ISSN 2398-2977      

Equine viral encephalitides

pequis

Synonym(s): Togaviral encephalitis, Eastern equine encephalomyelitis/encephalitis (EEE, Western equine encephalomyelitis/encephalitis (WEE, Venezuelan equine encephalomyelitis/encephalitis (VEE, flaviviral encephalitis, West Nile fever virus


Introduction

Print off the Owner factsheet on West nile virus - what owners should know to give to your clients.

Pathogenesis

Pathophysiology

  • All 3 types of disease are caused by Togavirus genera Alphavirus.
  • The 3 disease entities are:
  • Various antigenic variants occur.
  • The virus is inoculated into muscle by insect vectors   →   replicates in lymph nodes and endothelial cells   →   spreads to infect CNS in 3-5 days.
  • The viruses persist in reservoir populations, eg birds, from where they are transmitted to the horse via specific vectors, eg mosquitoes, biting flies.
  • The highest incidence of the disease is associated with the vector seasons.
  • After viral inoculation multiplication occurs in muscle before entry into the lymphatic circulation and localization into lymph nodes.
  • Viruses replicate in macrophages/neutrophils   →   shed in small numbers.
  • Many viral particles are cleared and often no clinical signs are noted.
  • Viral neutralizing antibodies are produced.
  • If viruses are not eliminated, infection of endothelial cells occurs   →   concentration in highly vascular organs, eg liver, spleen   →   virus replication here   →   increased circulating levels of virus   →   secondary viremia associated with clinical signs.
  • Infection of the CNS occurs within 3-5 days.

Timecourse

  • Experimental studies show that there is a 1-3 week incubation period for EEE and WEE (EEE<WEE).

Epidemiology

Reservoirs
  • Togaviridaegenerally persist by asymptomatically infecting wild animals, eg birds, small mammals and reptiles, by unknown mechanisms.
  • The viruses persist in thesereservoirsduring the winter and when no vectors are present.
  • Each virus has a specificvectorand the vector's distribution determines to a greater degree the virus's distribution.

Vectors

  • The vectors for EEE includeCuliseta melanuraandAedesspp: the former appears to act as a vector for the enzootic cycle in the reservoir hosts; the latter appears to be important in epizootic cycles and epidemics.
  • The vectors for WEE may beCuliseta melanurafor the enzootic cycle, but others, egCulex tarsalisare involved in epizootics.
  • The vectors for VEE include a number of species, egCulex melanoconium,Aedesspp andPhosporaspp.
  • Some insects appear to carry more than one virus and it is not known why some cause disease and others do not: virulence induction, specific to certain viruses, is thought to occur within the vector.
  • Although vector transmission is the major way of spreading the infection, contact with nasal secretions in WEE and VEE may also allow transmission, but to a lesser degree.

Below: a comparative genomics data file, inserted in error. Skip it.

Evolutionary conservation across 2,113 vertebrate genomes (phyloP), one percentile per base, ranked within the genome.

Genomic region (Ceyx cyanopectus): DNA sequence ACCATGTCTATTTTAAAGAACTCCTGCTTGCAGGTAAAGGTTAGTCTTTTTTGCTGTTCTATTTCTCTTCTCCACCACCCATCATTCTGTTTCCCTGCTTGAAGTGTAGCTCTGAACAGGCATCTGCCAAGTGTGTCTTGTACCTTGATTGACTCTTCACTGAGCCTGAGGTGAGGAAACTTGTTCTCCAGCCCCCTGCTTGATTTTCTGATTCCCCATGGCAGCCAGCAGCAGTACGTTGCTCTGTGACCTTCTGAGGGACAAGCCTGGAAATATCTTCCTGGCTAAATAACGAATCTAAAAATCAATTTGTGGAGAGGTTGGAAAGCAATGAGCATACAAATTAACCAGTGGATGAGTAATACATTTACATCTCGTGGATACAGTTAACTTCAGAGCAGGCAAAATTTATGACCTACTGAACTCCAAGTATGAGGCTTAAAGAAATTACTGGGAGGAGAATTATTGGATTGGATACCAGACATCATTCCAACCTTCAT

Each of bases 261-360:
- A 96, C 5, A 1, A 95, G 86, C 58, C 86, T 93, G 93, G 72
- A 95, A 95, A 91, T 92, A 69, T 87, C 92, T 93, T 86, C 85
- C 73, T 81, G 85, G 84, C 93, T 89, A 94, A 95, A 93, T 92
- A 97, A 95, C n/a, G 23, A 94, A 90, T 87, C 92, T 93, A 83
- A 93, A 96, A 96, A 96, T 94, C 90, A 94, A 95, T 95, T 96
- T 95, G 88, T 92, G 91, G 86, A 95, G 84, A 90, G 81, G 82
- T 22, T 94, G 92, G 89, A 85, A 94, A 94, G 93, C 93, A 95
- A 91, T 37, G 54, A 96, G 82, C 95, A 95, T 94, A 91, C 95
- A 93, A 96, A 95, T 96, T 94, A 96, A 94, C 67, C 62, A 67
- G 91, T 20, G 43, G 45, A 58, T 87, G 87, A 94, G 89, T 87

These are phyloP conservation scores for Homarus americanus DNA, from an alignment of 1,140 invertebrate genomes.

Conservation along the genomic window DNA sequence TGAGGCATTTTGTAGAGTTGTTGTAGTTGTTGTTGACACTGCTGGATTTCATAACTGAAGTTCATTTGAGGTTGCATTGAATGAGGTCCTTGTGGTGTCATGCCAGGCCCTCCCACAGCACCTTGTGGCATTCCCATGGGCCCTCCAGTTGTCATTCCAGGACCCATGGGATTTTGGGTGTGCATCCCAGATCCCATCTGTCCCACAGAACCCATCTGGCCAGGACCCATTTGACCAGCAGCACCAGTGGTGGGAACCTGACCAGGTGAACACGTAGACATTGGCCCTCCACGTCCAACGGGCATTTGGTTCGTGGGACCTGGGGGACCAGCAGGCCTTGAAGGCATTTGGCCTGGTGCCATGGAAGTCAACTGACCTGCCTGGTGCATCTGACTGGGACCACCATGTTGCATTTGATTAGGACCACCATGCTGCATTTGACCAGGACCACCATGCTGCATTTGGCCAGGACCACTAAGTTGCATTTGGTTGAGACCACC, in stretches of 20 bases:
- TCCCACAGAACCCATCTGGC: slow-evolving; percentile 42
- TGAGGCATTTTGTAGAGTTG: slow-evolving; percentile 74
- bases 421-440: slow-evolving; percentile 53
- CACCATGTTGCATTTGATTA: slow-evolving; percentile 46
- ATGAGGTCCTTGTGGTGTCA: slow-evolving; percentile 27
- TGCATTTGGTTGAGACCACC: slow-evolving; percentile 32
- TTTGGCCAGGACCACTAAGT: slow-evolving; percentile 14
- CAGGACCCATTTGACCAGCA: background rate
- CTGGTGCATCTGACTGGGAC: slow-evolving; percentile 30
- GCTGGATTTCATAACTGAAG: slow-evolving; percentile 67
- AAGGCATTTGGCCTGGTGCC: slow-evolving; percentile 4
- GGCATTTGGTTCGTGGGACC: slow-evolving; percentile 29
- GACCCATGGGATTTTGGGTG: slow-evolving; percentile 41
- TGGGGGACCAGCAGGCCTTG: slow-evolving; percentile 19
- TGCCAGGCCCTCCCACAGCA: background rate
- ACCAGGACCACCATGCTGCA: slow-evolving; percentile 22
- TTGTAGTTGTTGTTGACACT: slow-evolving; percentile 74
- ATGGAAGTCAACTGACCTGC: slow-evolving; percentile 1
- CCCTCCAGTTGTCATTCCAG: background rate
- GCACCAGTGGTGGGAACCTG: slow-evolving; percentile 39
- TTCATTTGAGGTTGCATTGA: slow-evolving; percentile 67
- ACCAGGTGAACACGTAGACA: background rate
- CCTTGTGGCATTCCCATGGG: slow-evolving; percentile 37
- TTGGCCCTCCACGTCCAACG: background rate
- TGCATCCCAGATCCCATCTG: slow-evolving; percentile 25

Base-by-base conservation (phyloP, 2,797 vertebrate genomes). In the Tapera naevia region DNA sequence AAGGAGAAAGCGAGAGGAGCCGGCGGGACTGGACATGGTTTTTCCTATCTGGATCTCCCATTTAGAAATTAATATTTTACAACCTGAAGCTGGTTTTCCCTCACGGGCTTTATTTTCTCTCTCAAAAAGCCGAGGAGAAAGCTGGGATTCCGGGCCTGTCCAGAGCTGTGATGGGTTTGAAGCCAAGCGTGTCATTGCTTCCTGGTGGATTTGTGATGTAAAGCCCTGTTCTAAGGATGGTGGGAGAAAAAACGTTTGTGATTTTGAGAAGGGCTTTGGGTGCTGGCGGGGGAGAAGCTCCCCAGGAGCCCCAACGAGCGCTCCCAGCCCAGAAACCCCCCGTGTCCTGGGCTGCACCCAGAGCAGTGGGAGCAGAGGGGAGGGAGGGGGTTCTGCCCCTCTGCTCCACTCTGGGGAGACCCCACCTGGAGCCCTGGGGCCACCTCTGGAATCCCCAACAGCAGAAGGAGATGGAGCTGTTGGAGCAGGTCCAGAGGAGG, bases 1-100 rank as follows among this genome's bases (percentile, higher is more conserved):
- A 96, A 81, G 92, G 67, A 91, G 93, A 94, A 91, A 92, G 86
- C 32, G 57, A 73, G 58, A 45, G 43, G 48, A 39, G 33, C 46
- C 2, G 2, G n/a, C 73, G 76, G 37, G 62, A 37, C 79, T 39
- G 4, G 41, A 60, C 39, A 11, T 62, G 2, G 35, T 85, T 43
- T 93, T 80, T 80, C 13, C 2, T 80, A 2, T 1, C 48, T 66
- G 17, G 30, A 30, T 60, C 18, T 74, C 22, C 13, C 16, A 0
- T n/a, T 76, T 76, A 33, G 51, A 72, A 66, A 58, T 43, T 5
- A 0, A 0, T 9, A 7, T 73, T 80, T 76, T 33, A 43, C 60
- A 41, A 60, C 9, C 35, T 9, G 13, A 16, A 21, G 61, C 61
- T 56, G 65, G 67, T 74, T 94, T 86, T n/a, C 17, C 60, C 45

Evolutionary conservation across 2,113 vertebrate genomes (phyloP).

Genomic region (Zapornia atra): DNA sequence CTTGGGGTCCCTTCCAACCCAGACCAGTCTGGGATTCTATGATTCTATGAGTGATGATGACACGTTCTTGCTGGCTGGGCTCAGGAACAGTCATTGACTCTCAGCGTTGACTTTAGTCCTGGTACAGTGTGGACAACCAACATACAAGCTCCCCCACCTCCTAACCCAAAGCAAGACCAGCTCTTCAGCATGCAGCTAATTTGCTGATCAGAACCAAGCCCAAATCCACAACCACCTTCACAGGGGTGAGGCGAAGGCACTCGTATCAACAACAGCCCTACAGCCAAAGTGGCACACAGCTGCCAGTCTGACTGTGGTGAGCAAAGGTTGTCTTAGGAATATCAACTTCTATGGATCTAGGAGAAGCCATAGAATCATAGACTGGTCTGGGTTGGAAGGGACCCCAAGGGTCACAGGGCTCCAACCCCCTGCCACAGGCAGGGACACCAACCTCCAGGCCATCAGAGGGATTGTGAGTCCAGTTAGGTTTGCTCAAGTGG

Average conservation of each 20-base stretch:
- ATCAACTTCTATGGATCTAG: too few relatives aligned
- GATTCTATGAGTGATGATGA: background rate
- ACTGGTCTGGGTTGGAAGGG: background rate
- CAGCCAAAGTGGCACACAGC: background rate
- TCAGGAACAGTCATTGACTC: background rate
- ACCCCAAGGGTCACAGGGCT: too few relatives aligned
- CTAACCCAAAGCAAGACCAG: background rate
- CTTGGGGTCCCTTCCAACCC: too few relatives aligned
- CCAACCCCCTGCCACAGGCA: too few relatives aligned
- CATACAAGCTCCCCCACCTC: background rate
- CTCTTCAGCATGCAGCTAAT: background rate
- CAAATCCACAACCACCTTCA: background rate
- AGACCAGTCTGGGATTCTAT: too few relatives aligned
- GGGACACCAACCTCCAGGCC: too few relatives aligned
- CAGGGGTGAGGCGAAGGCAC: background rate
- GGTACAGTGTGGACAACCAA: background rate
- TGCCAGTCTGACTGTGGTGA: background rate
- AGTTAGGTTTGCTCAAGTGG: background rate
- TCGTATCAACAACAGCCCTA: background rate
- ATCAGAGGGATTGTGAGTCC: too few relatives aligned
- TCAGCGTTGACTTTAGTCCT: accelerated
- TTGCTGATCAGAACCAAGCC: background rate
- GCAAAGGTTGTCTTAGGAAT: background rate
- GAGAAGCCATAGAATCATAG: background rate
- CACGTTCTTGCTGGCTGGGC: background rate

• Vectors obtain the viruses by taking a blood meal from the reservoir hosts.
  • The virus may replicate in the vector or, if the blood meal is heavily infected, direct transmission may occur.
  • The highest incidence of cases occurs during the vector season, ie in temperate climates: June-November (prolonged in warmer climates).
  • Mules, burros, calves and pigs can all be infected with milder clinical signs in the non-equine cases.

Diagnosis

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Treatment

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Prevention

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Outcomes

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Further Reading

Publications

Refereed papers

  • Recent references from PubMed and VetMedResource.
  • van Galen G et al (2013) Can horses be clinically screened for West Nile fever?Vet Rec 172 (4), 101 PubMed.
  • Raleigh P L et al (2012) Suveillance for antibodies to West Nile virus in Ireland. Vet Rec 170 (7), 180 PubMed.
  • Herholz C, Fussel A-E, Timoney P, Schwermer H, Bruckner L & Leadon D (2008) Equine travellers to the Olympic Games in Hong Kong 2008: A review of worldwide challenges to equine health, with particular reference to vector-borne diseases. Equine Vet J 40 (1), 87-95 PubMed.
  • Traub-Dargatz J L, Cordes T & Evans M B (2007) The evolving means of protecting horses against West Nile infection through immunization. Equine Vet J 39 (6), 484-485 PubMed.
  • Long M T et al (2007) Safety of an attenuated West Nile virus vaccine, liveFlaviviruschimera in horses. Equine Vet J 39 (6), 486-490 PubMed.
  • Lont M T et al (2007) Efficacy, duration and onset of immunogenicity of a West Nile virus vaccine, live Flavivirus chimera, in horses with a clinical disease challenge model. Equine Vet J 39 (6), 491-497 PubMed.
  • Epp T, Waldner C & Townsend H G G (2007) A case-control study of factors associated with development of clinical disease due to West Nile virus, Saskatchewan 2003. Equine Vet J 39 (6), 498-503 PubMed.
  • Tanner J M et al (2006) Evaluation of factors associated with positive IgM capture ELISA results in equids with clinical signs compatible with West Nile virus infection: 1017 cases (2003). JAVMA 228 (3), 414-421 PubMed.
  • Durand B et al (2005) Serosurvey for West Nile virus in horses in sounthern France. Vet Rec 157 (22), 711-713 PubMed.
  • Guthrie A J, Howell P G et al (2003) West Nile virus infection of Thoroughbred horses in South Africa (2000-2001). Equine Vet J 35 (6), 601-605 PubMed.
  • Centers for Disease Control and Prevention (CDC) (2003) West Nile virus activity-United States, October 30-November 5, 2003. MMWR Morb Mortal Wkly Rep 52 (44), 1080 PubMed CDC Full Text Report.

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